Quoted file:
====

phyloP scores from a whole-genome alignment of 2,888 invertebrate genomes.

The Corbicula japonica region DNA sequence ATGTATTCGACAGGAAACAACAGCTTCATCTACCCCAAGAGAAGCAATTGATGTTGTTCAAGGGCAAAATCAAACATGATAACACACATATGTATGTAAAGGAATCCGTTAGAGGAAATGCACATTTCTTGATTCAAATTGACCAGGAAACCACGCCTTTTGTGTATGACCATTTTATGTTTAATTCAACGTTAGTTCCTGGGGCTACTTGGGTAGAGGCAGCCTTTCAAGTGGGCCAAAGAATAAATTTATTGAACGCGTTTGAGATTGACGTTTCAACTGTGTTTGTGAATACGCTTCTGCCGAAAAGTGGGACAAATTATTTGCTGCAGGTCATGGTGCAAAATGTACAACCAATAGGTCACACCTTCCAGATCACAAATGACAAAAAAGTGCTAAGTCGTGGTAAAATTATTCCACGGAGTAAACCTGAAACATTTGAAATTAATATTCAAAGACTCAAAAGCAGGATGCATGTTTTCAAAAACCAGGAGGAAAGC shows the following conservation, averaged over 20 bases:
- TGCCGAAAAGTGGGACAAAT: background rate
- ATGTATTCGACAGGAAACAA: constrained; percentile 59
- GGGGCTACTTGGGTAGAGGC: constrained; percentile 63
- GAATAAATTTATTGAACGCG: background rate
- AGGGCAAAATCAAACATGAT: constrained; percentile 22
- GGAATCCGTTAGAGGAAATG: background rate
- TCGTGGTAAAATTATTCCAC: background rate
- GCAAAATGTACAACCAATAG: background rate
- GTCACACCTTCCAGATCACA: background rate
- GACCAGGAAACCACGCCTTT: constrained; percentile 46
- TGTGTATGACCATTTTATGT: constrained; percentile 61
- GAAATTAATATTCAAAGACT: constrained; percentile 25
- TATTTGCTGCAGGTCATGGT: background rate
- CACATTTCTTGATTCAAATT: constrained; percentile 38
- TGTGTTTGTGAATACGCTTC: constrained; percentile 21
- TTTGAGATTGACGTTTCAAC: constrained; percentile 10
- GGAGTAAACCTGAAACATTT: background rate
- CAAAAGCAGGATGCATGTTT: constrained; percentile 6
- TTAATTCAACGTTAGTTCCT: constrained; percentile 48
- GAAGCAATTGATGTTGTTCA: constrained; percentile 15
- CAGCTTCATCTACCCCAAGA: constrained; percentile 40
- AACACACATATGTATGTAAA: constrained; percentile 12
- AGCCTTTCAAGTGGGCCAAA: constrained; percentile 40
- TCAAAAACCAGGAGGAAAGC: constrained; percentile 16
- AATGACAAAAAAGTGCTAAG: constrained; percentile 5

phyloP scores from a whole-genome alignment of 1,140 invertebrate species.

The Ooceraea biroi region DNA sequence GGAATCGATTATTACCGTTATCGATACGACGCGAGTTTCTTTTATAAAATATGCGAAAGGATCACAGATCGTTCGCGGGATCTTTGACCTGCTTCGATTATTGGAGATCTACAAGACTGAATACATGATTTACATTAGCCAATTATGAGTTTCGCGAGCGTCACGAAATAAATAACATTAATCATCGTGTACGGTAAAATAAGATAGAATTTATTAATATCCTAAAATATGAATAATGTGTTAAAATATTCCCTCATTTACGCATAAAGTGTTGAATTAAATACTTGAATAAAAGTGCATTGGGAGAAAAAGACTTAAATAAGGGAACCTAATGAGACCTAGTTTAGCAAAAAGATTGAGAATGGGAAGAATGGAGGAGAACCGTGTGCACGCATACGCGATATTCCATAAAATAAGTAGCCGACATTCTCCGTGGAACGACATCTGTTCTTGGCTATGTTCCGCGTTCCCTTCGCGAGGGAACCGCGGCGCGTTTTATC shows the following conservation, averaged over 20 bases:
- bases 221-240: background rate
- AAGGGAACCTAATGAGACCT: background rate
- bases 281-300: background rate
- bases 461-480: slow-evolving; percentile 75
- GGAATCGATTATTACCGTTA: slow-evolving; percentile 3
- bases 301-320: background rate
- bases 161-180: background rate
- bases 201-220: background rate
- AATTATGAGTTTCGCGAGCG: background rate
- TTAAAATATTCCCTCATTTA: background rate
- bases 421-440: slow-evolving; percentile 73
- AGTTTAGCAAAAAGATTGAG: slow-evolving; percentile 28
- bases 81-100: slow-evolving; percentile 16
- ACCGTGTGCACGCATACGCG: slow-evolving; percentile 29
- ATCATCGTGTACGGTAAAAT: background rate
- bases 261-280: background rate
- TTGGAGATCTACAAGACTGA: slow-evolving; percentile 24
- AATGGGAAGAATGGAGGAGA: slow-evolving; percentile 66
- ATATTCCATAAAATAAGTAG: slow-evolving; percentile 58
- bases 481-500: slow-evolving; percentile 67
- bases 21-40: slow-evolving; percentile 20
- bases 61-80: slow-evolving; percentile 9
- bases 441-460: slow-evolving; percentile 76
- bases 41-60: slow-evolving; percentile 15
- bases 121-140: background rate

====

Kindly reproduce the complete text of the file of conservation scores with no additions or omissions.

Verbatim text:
phyloP scores from a whole-genome alignment of 2,888 invertebrate genomes.

The Corbicula japonica region DNA sequence ATGTATTCGACAGGAAACAACAGCTTCATCTACCCCAAGAGAAGCAATTGATGTTGTTCAAGGGCAAAATCAAACATGATAACACACATATGTATGTAAAGGAATCCGTTAGAGGAAATGCACATTTCTTGATTCAAATTGACCAGGAAACCACGCCTTTTGTGTATGACCATTTTATGTTTAATTCAACGTTAGTTCCTGGGGCTACTTGGGTAGAGGCAGCCTTTCAAGTGGGCCAAAGAATAAATTTATTGAACGCGTTTGAGATTGACGTTTCAACTGTGTTTGTGAATACGCTTCTGCCGAAAAGTGGGACAAATTATTTGCTGCAGGTCATGGTGCAAAATGTACAACCAATAGGTCACACCTTCCAGATCACAAATGACAAAAAAGTGCTAAGTCGTGGTAAAATTATTCCACGGAGTAAACCTGAAACATTTGAAATTAATATTCAAAGACTCAAAAGCAGGATGCATGTTTTCAAAAACCAGGAGGAAAGC shows the following conservation, averaged over 20 bases:
- TGCCGAAAAGTGGGACAAAT: background rate
- ATGTATTCGACAGGAAACAA: constrained; percentile 59
- GGGGCTACTTGGGTAGAGGC: constrained; percentile 63
- GAATAAATTTATTGAACGCG: background rate
- AGGGCAAAATCAAACATGAT: constrained; percentile 22
- GGAATCCGTTAGAGGAAATG: background rate
- TCGTGGTAAAATTATTCCAC: background rate
- GCAAAATGTACAACCAATAG: background rate
- GTCACACCTTCCAGATCACA: background rate
- GACCAGGAAACCACGCCTTT: constrained; percentile 46
- TGTGTATGACCATTTTATGT: constrained; percentile 61
- GAAATTAATATTCAAAGACT: constrained; percentile 25
- TATTTGCTGCAGGTCATGGT: background rate
- CACATTTCTTGATTCAAATT: constrained; percentile 38
- TGTGTTTGTGAATACGCTTC: constrained; percentile 21
- TTTGAGATTGACGTTTCAAC: constrained; percentile 10
- GGAGTAAACCTGAAACATTT: background rate
- CAAAAGCAGGATGCATGTTT: constrained; percentile 6
- TTAATTCAACGTTAGTTCCT: constrained; percentile 48
- GAAGCAATTGATGTTGTTCA: constrained; percentile 15
- CAGCTTCATCTACCCCAAGA: constrained; percentile 40
- AACACACATATGTATGTAAA: constrained; percentile 12
- AGCCTTTCAAGTGGGCCAAA: constrained; percentile 40
- TCAAAAACCAGGAGGAAAGC: constrained; percentile 16
- AATGACAAAAAAGTGCTAAG: constrained; percentile 5

phyloP scores from a whole-genome alignment of 1,140 invertebrate species.

The Ooceraea biroi region DNA sequence GGAATCGATTATTACCGTTATCGATACGACGCGAGTTTCTTTTATAAAATATGCGAAAGGATCACAGATCGTTCGCGGGATCTTTGACCTGCTTCGATTATTGGAGATCTACAAGACTGAATACATGATTTACATTAGCCAATTATGAGTTTCGCGAGCGTCACGAAATAAATAACATTAATCATCGTGTACGGTAAAATAAGATAGAATTTATTAATATCCTAAAATATGAATAATGTGTTAAAATATTCCCTCATTTACGCATAAAGTGTTGAATTAAATACTTGAATAAAAGTGCATTGGGAGAAAAAGACTTAAATAAGGGAACCTAATGAGACCTAGTTTAGCAAAAAGATTGAGAATGGGAAGAATGGAGGAGAACCGTGTGCACGCATACGCGATATTCCATAAAATAAGTAGCCGACATTCTCCGTGGAACGACATCTGTTCTTGGCTATGTTCCGCGTTCCCTTCGCGAGGGAACCGCGGCGCGTTTTATC shows the following conservation, averaged over 20 bases:
- bases 221-240: background rate
- AAGGGAACCTAATGAGACCT: background rate
- bases 281-300: background rate
- bases 461-480: slow-evolving; percentile 75
- GGAATCGATTATTACCGTTA: slow-evolving; percentile 3
- bases 301-320: background rate
- bases 161-180: background rate
- bases 201-220: background rate
- AATTATGAGTTTCGCGAGCG: background rate
- TTAAAATATTCCCTCATTTA: background rate
- bases 421-440: slow-evolving; percentile 73
- AGTTTAGCAAAAAGATTGAG: slow-evolving; percentile 28
- bases 81-100: slow-evolving; percentile 16
- ACCGTGTGCACGCATACGCG: slow-evolving; percentile 29
- ATCATCGTGTACGGTAAAAT: background rate
- bases 261-280: background rate
- TTGGAGATCTACAAGACTGA: slow-evolving; percentile 24
- AATGGGAAGAATGGAGGAGA: slow-evolving; percentile 66
- ATATTCCATAAAATAAGTAG: slow-evolving; percentile 58
- bases 481-500: slow-evolving; percentile 67
- bases 21-40: slow-evolving; percentile 20
- bases 61-80: slow-evolving; percentile 9
- bases 441-460: slow-evolving; percentile 76
- bases 41-60: slow-evolving; percentile 15
- bases 121-140: background rate